There can be no real configuration with these characteristics. The green side of C is either parallel to the green side of A, therefore overlapping with the blue side of A, or the green side of B, therefore overlapping with the blue side of B. In both cases, on a single 3x3x1 parallelepiped there would have to be 5 vertices!

The other is this:

enter image description here

Why can't I rotate B on its green face? Because then C's blue face vertices won't be on a 3x1x1 polycube, and they must be on a 3x1x1 polycube or else there will be at least 5 unit cubes on a blue side, and this is impossible because there are always at least 5 cubes on a green side. Now back to our image, notice that A's and B's blue sides must overlap, this means that the four vertices of the 3x3x1 parallelepiped between A's and B's green sides are all filled. One of these is the unit cube that must be part of C's blue side (per the previous argument), a contradiction.

Note that this argument

doesn't use the fact that reflection is not allowed. So it seems that this would be impossible even if reflection were allowed.

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It is not possible.

First of all the polycube’s we are looking for can’t have length 3 in all of x, y, z axes because then either all of them controls (2,2,2) or non of them. Then they to have min. length 2 in all axes because when length is 1, they would be same as given 3x3x1 polycube.

Let’s assume that there is a possible solution polycube. First let’s select one of it‘s length 2 axes. Polycube consists of 9 unit cubes, so it‘s broken down in this 2 layers in unequal numbers. Without losing the generality let‘s name the layer with more unit cubes bottom layer & less unit cubes top layer. Not three of the polycubes lie horizontally (so not all of them has only length 2 in z-axis) (or vertically but we can rotate the end cube so we can assume that they are horizontal) because 1. & 3. Polycubes top layers lie on z=2 plane, 2. Polycubes top layer lies on z=1 or z=3 plane, no polycube’s top layer lies on either z=1 or z=3 plane. So without loss of generality 2 polycubes bottom layer lie horizontally & 1 polycubes bottom layer lie vertically.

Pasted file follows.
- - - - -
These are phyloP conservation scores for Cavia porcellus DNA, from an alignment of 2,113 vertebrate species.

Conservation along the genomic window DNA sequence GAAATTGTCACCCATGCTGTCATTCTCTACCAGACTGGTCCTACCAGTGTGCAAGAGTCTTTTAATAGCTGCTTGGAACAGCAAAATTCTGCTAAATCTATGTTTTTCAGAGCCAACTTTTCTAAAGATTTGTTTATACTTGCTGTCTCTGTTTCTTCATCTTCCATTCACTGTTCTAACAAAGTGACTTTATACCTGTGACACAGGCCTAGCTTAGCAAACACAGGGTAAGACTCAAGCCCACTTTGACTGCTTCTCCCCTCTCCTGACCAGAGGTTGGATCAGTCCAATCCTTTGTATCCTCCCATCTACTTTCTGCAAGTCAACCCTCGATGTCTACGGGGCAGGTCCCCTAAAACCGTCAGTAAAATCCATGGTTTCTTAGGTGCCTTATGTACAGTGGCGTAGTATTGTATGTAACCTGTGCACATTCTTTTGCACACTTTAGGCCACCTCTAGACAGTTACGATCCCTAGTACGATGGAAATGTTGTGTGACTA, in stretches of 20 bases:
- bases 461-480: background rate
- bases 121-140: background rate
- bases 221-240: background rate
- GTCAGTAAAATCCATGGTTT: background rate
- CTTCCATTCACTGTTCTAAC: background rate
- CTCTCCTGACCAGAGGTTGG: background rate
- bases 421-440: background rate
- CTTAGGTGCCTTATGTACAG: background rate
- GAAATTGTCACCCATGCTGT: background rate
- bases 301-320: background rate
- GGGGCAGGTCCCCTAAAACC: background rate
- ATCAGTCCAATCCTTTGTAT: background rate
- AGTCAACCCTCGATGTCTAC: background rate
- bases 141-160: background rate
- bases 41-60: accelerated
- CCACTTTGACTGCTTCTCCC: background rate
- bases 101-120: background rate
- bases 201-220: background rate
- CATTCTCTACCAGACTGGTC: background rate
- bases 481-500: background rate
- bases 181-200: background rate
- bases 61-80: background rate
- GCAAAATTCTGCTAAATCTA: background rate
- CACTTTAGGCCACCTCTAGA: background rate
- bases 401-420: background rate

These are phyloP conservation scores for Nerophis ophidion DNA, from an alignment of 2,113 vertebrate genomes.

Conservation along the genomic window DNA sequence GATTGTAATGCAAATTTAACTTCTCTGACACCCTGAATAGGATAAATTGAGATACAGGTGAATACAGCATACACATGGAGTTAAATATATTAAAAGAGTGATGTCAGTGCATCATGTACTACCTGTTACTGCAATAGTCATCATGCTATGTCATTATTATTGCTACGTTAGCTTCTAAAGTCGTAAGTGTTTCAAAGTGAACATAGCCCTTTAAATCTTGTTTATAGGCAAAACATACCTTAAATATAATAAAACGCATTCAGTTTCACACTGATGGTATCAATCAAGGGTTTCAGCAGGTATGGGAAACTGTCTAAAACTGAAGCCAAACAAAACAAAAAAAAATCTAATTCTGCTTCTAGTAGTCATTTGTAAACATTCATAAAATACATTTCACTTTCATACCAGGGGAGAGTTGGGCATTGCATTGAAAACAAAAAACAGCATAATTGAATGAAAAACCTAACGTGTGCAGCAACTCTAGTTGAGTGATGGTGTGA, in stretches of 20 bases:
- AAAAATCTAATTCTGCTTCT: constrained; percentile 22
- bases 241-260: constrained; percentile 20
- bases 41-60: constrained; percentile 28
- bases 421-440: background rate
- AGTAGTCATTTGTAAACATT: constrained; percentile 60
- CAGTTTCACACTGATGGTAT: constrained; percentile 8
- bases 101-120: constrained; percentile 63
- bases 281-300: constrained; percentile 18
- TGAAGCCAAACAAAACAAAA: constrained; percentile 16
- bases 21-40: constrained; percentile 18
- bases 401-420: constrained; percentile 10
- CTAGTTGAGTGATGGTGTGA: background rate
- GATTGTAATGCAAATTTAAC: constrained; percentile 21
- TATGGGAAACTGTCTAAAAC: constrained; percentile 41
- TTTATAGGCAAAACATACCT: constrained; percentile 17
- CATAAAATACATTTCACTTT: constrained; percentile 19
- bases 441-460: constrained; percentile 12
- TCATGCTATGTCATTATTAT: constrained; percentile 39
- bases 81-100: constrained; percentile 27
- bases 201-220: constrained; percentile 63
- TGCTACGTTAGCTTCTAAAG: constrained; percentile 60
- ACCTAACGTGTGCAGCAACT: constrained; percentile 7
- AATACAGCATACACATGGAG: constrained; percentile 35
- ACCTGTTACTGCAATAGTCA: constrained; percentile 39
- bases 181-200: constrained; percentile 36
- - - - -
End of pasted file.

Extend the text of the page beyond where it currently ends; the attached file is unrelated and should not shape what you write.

Bottom layers can’t have 7 or 8 unit cubes because then horizontal one can’t fit in 3x3x3 cube.

Bottom layers can’t have 6 unit cubes because if you fit 6 unit cubes in 3x3 grid then you will find 3 unit cubes long line in bottom layer like y=3 ( only other possibility is [0,1,1,1,1,0,1,0,1] which makes putting the third layer vertically impossible). If this lines lie in the middle (like y=2) then who controls 2x2x2 is problem. If one of horizontal ones control, then where does vertical ones bulge in middle lie?

So in bottom layer 3 units long lines lie in sides, only possible via occupying 2 sides, which makes it impossible to fit vertical polycube in the end cube.

Last option is 5 unit cubes in bottom layer, we don’t want to occupy middle line with 3 units. So possible solutions are enter image description here

In 1,2,3,5,6,7,8,9 who controls the 2x2x2 is problem. In 4,10 fitting the vertical one is impossible.

So there is no such solution!

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Looking at parity with the middle square black we have 13 black and 14 white squares.
That means the polycube must be 5-4, with a 5-black polycube in the center, and 2 5-white polycubes with their 'center' 1 square shifted from it.
(note that 3 tiles shifted is not possible since 9 squares do not fit in 2x2x2 or 1x2x3)

Possibility 1: opposite shifts (i.e. in the same dimension) . - This means the original must fit in 1x3x3 i.e. leads to the trivial solution.

Possibility 2: the shifts are in different dimensions. Then the polycubes are within a 2x2x3 area, and can cover at most 2 corners each/6 corners total.
So there is no nontrivial solution

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  • $\begingroup$ Why do you only consider shifting? There are ways to change the color parity by a combination of shifting and rotating $\endgroup$ Dec 26, 2023 at 16:51
  • $\begingroup$ I consider the displacement of the 'center square', the rotation (of the entire poly-cubes) does not matter for the (theoretical) maximum amount of corners reached. $\endgroup$
    – Retudin
    Dec 26, 2023 at 17:13
  • $\begingroup$ It seems that only by assuming shifting only can you make those conclusions in possibility 1 and 2 $\endgroup$ Dec 26, 2023 at 17:32